The long-term effects of MDMA drug use are not wholly understood because of the lack of research into that area of the drug.

However, long-term effects of the drug are thought to include:

  • memory problems
  • confusion
  • depression

Learn more about long-term effects of molly abuse.

How Long Will Molly Remain In The Body?

MDMA can be detected in the body through a urine drug test as long as six days after the last ecstasy use, but usually between one to three days.

For blood and saliva tests, molly is detectable between one and two days, but in hair follicles, it can be detected for as long as 90 days.

Learn more about how long molly stays in your system.

What Are The Risks Of Mixing Molly With Other Drugs Or Alcohol?

Mixing any illicit or abusable substances is dangerous, and MDMA is no exception. For example, heroin inhibits the enzyme that metabolizes MDMA.

If heroin and MDMA are taken together, higher concentrations of MDMA will enter the bloodstream, increasing the chance of a molly overdose.

Because it is a party drug, Molly is often taken with alcohol. But this too has its dangers. Taking MDMA with alcohol can increase your chance of dehydration.

Can A Molly Addiction Be Dangerous?

Molly addiction is as serious as other forms of illicit drug addiction.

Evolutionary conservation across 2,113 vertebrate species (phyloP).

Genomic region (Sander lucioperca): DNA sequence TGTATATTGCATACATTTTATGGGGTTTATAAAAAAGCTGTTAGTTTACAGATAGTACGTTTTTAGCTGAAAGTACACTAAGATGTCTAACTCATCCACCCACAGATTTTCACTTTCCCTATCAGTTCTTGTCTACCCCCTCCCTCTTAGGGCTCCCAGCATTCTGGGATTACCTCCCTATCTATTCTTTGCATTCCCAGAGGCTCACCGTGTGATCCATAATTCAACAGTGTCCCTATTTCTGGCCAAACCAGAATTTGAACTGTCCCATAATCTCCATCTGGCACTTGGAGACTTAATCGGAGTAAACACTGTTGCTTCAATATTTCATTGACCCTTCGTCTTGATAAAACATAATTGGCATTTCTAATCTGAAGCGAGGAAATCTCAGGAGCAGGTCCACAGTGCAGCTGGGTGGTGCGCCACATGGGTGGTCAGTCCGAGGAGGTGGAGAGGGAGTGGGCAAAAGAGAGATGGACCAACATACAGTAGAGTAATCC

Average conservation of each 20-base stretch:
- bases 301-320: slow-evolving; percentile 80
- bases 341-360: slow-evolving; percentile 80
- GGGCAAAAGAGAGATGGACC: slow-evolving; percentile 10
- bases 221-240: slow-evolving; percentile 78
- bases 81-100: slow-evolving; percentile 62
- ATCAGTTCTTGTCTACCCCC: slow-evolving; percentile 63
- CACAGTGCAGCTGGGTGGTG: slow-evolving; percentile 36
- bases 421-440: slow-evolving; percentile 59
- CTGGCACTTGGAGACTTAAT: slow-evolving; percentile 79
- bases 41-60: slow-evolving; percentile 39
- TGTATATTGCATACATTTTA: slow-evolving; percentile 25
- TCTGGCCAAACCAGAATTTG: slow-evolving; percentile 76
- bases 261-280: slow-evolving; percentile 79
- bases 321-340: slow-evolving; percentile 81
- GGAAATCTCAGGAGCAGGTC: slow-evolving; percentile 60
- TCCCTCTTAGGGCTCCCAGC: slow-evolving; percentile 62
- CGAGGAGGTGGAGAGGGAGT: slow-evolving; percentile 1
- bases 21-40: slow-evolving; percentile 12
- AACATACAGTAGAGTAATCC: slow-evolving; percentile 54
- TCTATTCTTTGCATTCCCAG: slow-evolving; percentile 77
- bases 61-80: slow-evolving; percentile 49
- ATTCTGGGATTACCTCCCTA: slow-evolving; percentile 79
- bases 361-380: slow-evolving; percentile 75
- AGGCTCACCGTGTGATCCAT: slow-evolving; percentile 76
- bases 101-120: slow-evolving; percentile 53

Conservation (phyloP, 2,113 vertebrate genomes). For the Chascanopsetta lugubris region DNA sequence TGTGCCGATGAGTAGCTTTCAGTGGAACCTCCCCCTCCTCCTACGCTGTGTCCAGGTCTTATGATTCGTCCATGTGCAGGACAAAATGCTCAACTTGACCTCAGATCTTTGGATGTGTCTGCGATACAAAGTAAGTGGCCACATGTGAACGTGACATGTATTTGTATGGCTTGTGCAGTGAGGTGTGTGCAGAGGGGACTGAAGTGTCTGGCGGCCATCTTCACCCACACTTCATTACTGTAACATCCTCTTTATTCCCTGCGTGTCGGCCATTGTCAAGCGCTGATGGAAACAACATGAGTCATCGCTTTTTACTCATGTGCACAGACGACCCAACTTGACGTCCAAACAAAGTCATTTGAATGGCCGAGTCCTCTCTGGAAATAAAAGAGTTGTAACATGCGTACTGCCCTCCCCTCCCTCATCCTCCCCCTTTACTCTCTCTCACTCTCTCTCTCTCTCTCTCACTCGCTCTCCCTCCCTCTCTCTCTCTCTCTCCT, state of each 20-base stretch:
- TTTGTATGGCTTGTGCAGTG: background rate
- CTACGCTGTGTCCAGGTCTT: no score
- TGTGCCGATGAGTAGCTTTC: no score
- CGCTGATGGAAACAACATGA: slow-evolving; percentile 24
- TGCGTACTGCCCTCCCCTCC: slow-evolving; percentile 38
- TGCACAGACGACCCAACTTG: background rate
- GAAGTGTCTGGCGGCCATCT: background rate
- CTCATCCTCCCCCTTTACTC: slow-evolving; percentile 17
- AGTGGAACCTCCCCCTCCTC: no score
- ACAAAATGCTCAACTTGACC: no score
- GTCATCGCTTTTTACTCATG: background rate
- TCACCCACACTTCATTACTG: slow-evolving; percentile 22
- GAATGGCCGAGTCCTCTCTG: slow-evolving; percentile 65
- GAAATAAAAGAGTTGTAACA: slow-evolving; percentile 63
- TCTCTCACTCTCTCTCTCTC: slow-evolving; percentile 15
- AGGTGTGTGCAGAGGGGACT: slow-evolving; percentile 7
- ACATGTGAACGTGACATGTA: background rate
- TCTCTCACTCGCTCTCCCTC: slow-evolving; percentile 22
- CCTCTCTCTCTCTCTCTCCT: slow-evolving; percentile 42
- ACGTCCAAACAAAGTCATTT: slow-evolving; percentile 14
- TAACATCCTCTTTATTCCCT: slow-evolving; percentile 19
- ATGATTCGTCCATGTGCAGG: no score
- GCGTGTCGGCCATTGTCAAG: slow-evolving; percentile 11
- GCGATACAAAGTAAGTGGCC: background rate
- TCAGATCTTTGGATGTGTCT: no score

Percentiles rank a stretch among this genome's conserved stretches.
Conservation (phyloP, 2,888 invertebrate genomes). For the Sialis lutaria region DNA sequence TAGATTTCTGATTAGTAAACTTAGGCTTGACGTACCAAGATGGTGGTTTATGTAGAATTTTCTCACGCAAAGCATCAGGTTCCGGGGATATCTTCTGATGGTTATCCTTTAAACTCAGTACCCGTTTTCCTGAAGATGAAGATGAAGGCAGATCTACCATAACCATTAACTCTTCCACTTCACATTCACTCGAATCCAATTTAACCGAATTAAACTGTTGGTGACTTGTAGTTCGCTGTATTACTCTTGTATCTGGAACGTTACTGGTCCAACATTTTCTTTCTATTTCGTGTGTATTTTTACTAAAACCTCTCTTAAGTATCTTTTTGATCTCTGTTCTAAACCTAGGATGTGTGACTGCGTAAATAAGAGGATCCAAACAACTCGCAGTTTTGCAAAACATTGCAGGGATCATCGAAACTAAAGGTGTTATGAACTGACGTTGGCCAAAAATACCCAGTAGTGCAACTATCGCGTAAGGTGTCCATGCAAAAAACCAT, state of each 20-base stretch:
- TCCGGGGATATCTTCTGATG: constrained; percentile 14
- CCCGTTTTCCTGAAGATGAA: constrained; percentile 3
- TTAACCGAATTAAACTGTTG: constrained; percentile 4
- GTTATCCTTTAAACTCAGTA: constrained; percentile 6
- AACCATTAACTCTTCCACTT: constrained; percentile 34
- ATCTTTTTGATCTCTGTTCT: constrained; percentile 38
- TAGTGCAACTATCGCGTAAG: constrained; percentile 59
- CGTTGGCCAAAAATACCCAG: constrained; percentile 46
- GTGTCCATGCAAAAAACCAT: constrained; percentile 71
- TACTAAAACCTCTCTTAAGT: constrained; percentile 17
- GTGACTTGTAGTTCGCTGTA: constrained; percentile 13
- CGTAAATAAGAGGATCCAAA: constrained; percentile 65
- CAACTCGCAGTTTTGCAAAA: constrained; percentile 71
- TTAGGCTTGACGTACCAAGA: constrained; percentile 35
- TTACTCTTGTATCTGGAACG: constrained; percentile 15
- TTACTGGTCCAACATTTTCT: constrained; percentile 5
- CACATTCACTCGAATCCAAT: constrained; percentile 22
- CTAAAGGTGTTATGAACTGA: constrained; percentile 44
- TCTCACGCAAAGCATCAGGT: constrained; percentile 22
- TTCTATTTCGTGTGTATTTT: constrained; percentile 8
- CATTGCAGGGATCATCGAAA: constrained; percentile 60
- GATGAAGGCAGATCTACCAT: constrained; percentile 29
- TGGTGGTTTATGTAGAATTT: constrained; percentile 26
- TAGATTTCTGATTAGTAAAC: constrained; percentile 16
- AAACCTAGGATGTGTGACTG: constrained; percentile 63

Since 1988, MDMA has been listed under the Controlled Substances Act as a Schedule I drug. This means that it has no medical use and a very high potential for abuse.


MDMA addiction can lead to an overdose, even a fatal one. Molly causes body temperature to rise. If your body temperature spikes for too long a time, you could go into organ failure.

Molly Comedown

Coming down from MDMA, especially if you are experiencing an ecstasy addiction, can have adverse effects.

Negative effects of coming down off molly include:

  • lack of motor control
  • insomnia
  • psychosis
  • fatigue

Read about the comedown effects of molly.

Can Molly Lead To Withdrawal?

Yes, it can, and MDMA withdrawal can be very unpleasant.

Molly withdrawal symptoms can include:

  • loss of appetite
  • fatigue
  • difficulty concentrating
  • depression

Detoxification From Molly

There are medication-assisted treatments for MDMA detox, but that does not mean that you should do it at home.